tue 20/08/2019

Donohoe, BBCSSO, Prieto, City Halls, Glasgow | reviews, news & interviews

Donohoe, BBCSSO, Prieto, City Halls, Glasgow

Donohoe, BBCSSO, Prieto, City Halls, Glasgow

Impressive, weighty Scottish debut by Brazilian conductor in Shakespeare-led programme

Carlos Miguel Prieto: shaping a powerful soundPeter Schaaf

Shock and Shakespeare were the two forces that powered a typically thoughtful programme from the BBC Scottish Symphony Orchestra. I said as much in a pre-performance talk where the links weren’t hard to find: that also means coming clean at the start about my involvement. But the world needs to know about this one. With no intention to write about the event, I found myself too astonished to keep quiet by the brilliant work of Brazilian Carlos Miguel Prieto, a conductor I haven’t encountered before, and struck afresh by the top-notch invention in James MacMillan’s The Berserking, now 25 years old and first of his three piano concertos featured in a fabulous season.

Even the popular component on the programme, a selection of “concert movements” from Prokofiev’s Romeo and Juliet, was out of the ordinary. Missing only – and it’s quite an only – the Balcony Scene, it was easily the best sequence I’ve heard in the concert hall, if we really can’t have the complete ballet (and that works best of all, as Gergiev has several times shown in London and Edinburgh). Prieto had a way of producing perfect definition, weight and intensity at mostly quite slow tempi in a way that reminds me of Stokowski protégé José Serebrier. He pulled out of the hat the most powerful of all “Montagues and Capulets” and incredible searing to the limits of possibility in Romeo’s lament and suicide at Juliet’s tomb.

His best coup was to run from the poison coursing through Juliet’s veins at the end of the Second Suite’s composite “Romeo and Juliet Before Parting” straight into the icy violin tremolos that set the scene for the Capulet vault and the last two numbers as they appear in the complete score. We felt as if we’d travelled a whole epic distance at the end of 45 minutes’ worth of the 20th century’s greatest full-length ballet.

Peter DonoheThe BBCSSO’s ongoing Shakespeare season also gave us a rarity, Liszt’s Hamlet – last of his symphonic poems but still a pioneer in the genre, composed as it was in 1858, over 30 years before Richard Strauss began to perfect the genre. Despite the rich string sound which promised great things to come from Prieto’s moulding, the ardour couldn’t conceal the thinness of invention or Liszt’s stop-start insistence on highlighting dramatic gestures at the expense of symphonic sweep. The score is rife with programmatic injunctions – Hamlet is “vacillating” and “ironic” towards an all too brief appearance on wind and solo violin of a “shadowy” and “lamenting” Ophelia. Though short for its kind at 15 minutes, the work still outstays its welcome – not a patch on Tchaikovsky’s themes and orchestration in his own, longer Hamlet portrait, though credit to Liszt for not sticking in a love-scene or bringing up Fortinbras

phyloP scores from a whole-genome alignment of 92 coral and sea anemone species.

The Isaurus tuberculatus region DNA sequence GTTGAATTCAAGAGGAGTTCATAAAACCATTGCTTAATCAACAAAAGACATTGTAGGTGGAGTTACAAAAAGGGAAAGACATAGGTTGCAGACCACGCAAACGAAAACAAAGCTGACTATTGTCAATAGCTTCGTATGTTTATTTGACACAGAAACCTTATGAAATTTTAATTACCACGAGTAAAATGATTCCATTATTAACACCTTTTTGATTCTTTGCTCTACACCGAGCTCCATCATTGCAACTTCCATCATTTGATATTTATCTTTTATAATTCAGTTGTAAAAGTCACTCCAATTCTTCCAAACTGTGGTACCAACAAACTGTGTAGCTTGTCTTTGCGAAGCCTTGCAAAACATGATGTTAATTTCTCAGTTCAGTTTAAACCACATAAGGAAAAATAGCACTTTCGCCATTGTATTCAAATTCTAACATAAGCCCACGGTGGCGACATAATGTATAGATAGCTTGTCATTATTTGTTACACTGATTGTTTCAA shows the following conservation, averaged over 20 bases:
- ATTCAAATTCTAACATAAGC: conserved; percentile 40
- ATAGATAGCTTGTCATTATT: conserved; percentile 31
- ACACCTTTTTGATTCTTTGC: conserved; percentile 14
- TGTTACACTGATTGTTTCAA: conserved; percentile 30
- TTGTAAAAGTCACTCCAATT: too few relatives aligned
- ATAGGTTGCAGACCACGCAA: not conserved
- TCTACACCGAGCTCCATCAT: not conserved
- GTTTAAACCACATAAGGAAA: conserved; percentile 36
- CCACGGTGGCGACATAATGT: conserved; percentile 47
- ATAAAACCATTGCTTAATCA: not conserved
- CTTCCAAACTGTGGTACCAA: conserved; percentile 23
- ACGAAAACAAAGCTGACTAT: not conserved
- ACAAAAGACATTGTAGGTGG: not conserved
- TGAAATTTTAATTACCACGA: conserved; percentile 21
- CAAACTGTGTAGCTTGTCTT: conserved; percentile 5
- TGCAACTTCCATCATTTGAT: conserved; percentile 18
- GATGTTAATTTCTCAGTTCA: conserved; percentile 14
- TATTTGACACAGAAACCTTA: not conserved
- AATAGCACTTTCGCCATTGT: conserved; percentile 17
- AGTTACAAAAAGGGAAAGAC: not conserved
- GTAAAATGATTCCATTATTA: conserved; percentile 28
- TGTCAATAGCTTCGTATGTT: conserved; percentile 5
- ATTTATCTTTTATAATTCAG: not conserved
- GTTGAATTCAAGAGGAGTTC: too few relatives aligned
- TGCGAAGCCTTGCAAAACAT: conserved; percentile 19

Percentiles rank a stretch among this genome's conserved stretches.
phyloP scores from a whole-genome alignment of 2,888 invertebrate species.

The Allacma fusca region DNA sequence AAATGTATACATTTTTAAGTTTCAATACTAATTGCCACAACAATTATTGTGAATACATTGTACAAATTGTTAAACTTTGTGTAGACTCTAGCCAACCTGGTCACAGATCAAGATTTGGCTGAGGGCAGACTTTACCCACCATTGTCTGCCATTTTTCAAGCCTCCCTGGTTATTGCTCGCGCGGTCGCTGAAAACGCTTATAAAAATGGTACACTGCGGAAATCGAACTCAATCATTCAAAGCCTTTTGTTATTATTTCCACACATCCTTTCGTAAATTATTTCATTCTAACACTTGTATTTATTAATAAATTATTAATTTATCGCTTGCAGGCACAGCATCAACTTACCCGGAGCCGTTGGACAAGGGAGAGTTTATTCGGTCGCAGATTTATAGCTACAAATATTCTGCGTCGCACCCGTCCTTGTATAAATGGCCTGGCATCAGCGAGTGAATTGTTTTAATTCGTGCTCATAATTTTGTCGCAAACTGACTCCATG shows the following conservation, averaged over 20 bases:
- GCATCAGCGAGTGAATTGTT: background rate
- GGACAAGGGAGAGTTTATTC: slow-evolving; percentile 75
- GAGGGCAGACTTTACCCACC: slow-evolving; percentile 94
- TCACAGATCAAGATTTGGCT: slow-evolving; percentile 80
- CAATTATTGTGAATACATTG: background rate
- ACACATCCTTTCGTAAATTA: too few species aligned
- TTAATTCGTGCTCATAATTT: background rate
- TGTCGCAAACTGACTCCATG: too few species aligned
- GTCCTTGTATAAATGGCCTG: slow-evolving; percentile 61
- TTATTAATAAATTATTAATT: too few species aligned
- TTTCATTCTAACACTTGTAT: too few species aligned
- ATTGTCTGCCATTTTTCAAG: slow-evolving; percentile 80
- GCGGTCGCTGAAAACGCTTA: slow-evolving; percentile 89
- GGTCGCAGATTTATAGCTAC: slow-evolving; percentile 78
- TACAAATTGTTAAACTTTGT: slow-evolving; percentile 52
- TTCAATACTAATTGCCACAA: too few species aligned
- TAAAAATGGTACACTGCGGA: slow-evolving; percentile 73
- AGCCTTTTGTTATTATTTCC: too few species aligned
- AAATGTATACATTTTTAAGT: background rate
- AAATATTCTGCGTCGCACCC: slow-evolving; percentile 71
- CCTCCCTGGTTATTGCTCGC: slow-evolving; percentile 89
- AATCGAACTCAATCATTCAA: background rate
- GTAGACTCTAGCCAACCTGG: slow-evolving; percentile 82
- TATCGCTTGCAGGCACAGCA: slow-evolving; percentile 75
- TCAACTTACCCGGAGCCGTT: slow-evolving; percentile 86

In The Berserking, MacMillan outdoes the strife of Prokofiev’s Montagues and Capulets with a musical riot linking frenzied ancient Celts high on booze and drugs with a vain display of ill-directed energy by Glasgow Celtic. I reckon the persistent riff in the first movement cries out “we are the champions”, and it's the first of many bold ideas, though it outstays its welcome – the movement could be trimmed by five minutes – and so do the beautifully scored folksy meanderings of the central movement, however strikingly interrupted by the sound of high overlapping strings which had real shock value in the wonderful City Halls. The piano role is more of a concertante than a virtuoso solo role, though it needs a true heavyweight like Peter Donohoe (pictured above by Chris Christodoulou), who gave the first performance in Glasgow back in 1990 and still sounded on fine form last night.

He even showed a luminous, sensitive side which brought the work to a quiet and spellbinding close after all the rioting. In that, the BBCSSO brass proved the equals of any, just reaching the limits of what this smallish, perfectly formed shoebox hall is capable of handling. Having also heard the orchestra on top form in a Sibelius Seventh up in Inverness, conducted by their main man Donald Runnicles with an understanding of shape and flow far surpassing what Rattle and the Berlin Phil gave us in London a week earlier, I think I can safely say that this team offers heights to match any of the other UK orchestras.

MacMillan outdoes the strife of Prokofiev’s Montagues and Capulets with a musical riot linking frenzied ancient Celts with a display of ill-directed energy by Glasgow Celtic

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Average: 4 (1 vote)

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